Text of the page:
$json = empty($json) ? '[]' : $json ;
            $search = array('\\',"\n","\r","\f","\t","\b","'") ;
            $replace = array('\\\\',"\\n", "\\r","\\f","\\t","\\b", "&#039");
            $json = str_replace($search,$replace,$json);
            return $json;

        $title = "Tiger's   /new \\found \/freedom " ;
        $description = <<<END
        Tiger was caged
        in a Zoo 
        And now he is in jungle
        with freedom

        $book = new \stdClass ;
        $book->title = $title ;
        $book->description = $description ;
        $strBook = json_encode($book);
        $strBook = form_safe_json($strBook);


    <!DOCTYPE html>

            <title> title</title>

            <meta charset="utf-8">

            <script type="text/javascript" src="/3p/jquery/jquery-1.7.1.min.js"></script>

            <script type="text/javascript">
                    var strBookObj = '<?php echo $strBook; ?>' ;
                        bookObj = JSON.parse(strBookObj) ;
                    } catch(ex) {
                        console.log("Error parsing book object json");




             <h2> Json parsing test page </h2>
             <div id="title"> </div>
             <div id="description"> </div>

Put the string inside single quote in java script. Putting JSON string inside double quotes would cause the parser to fail at attribute markers (something like { "id" : "value" } ). No other escaping should be required if you put the string as "literal" and let JSON parser do the work.


I don't fully understand how var_export works, so I will update if I run into trouble, but this seems to be working for me:

    window.things = JSON.parse(<?php var_export(json_encode($s)); ?>);

Maybe I'm blind, but in your example they ARE escaped. What about

<script type="text/javascript">

JSON.parse("<?php echo $s ?>");  // Will throw SyntaxError 


(note different quotes)

  • 2
    You can't use double quotes there, because after echoing the string it will be: JSON.parse(""... and so on.
    – Gustav
    Jun 26, 2009 at 11:08

Just an addition to Greg's response: the output of json_encode() is already contained in double-quotes ("), so there is no need to surround them with quotes again:

<script type="text/javascript">
    JSON.parse(<?php echo $s ?>);

Control characters have no special meaning in HTML except for new line in textarea.value . JSON_encode on PHP > 5.2 will do it like you expected.

If you just want to show text you don't need to go after JSON. JSON is for arrays and objects in JavaScript (and indexed and associative array for PHP).

If you need a line feed for the texarea-tag:

$s=preg_replace('/\r */','',$s);
echo preg_replace('/ *\n */','&#13;',$s);

This is what I use personally and it's never not worked. Had similar problems originally.

Source script (ajax) will take an array and json_encode it. Example:

$return['value'] = 'test';
$return['value2'] = 'derp';

echo json_encode($return);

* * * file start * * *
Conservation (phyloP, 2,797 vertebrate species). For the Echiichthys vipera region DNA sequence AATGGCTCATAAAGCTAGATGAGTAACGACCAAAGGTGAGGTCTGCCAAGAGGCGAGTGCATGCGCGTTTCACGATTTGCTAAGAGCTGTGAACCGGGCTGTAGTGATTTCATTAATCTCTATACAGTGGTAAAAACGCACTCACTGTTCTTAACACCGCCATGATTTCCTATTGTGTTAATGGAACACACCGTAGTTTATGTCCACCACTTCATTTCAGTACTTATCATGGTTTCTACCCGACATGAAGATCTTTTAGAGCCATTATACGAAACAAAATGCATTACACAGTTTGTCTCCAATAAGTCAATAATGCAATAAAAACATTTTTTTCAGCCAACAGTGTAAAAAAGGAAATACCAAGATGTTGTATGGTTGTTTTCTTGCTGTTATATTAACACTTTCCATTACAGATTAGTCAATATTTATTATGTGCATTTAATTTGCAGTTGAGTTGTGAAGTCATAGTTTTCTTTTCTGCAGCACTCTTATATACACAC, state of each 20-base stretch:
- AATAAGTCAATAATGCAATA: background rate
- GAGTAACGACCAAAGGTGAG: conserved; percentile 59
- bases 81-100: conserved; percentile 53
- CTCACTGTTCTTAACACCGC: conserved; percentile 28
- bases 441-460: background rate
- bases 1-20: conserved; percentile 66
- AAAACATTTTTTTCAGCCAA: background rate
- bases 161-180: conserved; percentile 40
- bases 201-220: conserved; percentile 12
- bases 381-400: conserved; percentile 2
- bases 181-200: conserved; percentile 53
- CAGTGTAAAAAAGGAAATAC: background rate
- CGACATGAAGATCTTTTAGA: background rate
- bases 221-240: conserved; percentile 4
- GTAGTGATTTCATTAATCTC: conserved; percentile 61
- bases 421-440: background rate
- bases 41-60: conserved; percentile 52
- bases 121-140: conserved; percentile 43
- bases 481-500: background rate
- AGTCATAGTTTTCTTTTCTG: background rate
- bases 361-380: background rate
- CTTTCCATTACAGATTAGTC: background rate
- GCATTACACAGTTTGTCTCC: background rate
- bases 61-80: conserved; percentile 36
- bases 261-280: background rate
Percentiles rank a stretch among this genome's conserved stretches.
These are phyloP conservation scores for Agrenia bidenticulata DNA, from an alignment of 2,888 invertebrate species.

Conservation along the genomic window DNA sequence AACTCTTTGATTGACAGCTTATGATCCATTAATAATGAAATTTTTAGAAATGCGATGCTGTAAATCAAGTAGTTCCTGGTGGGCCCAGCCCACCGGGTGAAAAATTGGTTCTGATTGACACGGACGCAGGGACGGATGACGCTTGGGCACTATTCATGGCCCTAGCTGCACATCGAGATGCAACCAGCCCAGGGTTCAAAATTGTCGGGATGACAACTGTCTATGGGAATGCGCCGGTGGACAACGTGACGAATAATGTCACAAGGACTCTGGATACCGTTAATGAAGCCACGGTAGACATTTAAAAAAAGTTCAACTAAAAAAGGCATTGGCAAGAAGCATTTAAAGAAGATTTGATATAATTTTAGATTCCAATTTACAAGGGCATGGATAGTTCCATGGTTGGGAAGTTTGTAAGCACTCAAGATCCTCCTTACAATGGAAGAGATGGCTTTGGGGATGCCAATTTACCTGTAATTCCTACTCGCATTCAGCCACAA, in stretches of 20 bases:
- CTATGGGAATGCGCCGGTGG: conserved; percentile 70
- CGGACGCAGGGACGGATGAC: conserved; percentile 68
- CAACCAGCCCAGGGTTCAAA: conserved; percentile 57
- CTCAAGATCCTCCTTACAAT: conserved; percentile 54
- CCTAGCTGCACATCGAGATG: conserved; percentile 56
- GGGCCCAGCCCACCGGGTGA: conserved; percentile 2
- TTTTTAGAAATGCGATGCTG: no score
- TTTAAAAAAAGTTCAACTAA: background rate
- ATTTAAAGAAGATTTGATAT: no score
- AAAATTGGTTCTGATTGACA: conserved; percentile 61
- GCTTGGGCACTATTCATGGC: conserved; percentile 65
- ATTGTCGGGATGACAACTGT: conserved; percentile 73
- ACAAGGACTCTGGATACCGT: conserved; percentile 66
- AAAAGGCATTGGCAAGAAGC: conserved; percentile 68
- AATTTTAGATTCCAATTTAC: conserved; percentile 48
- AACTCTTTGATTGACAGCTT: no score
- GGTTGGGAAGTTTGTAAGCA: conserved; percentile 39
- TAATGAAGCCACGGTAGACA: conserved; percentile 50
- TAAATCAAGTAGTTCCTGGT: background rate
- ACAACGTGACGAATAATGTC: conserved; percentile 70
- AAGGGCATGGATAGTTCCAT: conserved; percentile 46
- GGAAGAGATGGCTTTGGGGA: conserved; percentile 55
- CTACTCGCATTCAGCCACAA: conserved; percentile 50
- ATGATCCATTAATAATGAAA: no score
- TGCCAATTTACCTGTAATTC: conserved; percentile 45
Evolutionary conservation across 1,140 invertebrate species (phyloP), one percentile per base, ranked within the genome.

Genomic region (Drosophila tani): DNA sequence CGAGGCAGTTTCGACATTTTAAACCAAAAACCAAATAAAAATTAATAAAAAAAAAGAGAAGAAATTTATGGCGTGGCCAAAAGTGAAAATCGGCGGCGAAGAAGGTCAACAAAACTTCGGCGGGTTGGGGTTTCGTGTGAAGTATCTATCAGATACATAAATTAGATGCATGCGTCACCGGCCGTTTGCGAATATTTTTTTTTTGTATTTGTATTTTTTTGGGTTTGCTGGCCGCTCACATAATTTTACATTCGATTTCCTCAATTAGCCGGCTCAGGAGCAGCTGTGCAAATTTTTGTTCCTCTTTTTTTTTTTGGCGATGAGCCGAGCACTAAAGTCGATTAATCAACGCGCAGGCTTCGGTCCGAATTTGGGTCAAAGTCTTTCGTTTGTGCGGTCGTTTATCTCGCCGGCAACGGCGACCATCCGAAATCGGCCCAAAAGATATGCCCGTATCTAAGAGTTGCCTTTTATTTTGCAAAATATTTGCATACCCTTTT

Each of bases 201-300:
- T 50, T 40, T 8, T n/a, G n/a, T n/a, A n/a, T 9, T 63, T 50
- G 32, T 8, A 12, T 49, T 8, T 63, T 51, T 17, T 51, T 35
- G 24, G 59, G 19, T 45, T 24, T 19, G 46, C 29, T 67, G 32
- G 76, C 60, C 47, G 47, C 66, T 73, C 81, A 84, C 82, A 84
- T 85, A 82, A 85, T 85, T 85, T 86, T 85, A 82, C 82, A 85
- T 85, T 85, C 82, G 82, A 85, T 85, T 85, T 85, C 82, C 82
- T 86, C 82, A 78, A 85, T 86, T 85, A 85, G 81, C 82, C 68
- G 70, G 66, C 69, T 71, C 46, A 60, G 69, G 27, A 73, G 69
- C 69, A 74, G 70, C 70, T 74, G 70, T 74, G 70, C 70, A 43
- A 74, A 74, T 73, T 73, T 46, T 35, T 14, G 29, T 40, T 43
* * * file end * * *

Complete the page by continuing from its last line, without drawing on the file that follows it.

My javascript will make an AJAX call and get the echoed "json_encode($return)" as its input, and in the script I'll use the following:

myVar = jQuery.parseJSON(msg.replace(/&quot;/ig,'"'));

with "msg" being the returned value. So, for you, something like...

var msg = '<?php echo $s ?>';
myVar = jQuery.parseJSON(msg.replace(/&quot;/ig,'"'));

...might work for you.


There are 2 solutions unless AJAX is used:

  1. Write data into input like and read it in JS:

    <input type="hidden" value="<?= htmlencode(json_encode($data)) ?>"/>
  2. Use addslashes

    var json = '<?= addslashes(json_encode($data)) ?>';

When using any form of Ajax, detailed documentation for the format of responses received from the CGI server seems to be lacking on the Web. Some Notes here and entries at stackoverflow.com point out that newlines in returned text or json data must be escaped to prevent infinite loops (hangs) in JSON conversion (possibly created by throwing an uncaught exception), whether done automatically by jQuery or manually using Javascript system or library JSON parsing calls.

In each case where programmers post this problem, inadequate solutions are presented (most often replacing \n by \\n on the sending side) and the matter is dropped. Their inadequacy is revealed when passing string values that accidentally embed control escape sequences, such as Windows pathnames. An example is "C:\Chris\Roberts.php", which contains the control characters ^c and ^r, which can cause JSON conversion of the string {"file":"C:\Chris\Roberts.php"} to loop forever. One way of generating such values is deliberately to attempt to pass PHP warning and error messages from server to client, a reasonable idea.

By definition, Ajax uses HTTP connections behind the scenes. Such connections pass data using GET and POST, both of which require encoding sent data to avoid incorrect syntax, including control characters.

This gives enough of a hint to construct what seems to be a solution (it needs more testing): to use rawurlencode on the PHP (sending) side to encode the data, and unescape on the Javascript (receiving) side to decode the data. In some cases, you will apply these to entire text strings, in other cases you will apply them only to values inside JSON.

If this idea turns out to be correct, simple examples can be constructed to help programmers at all levels solve this problem once and for all.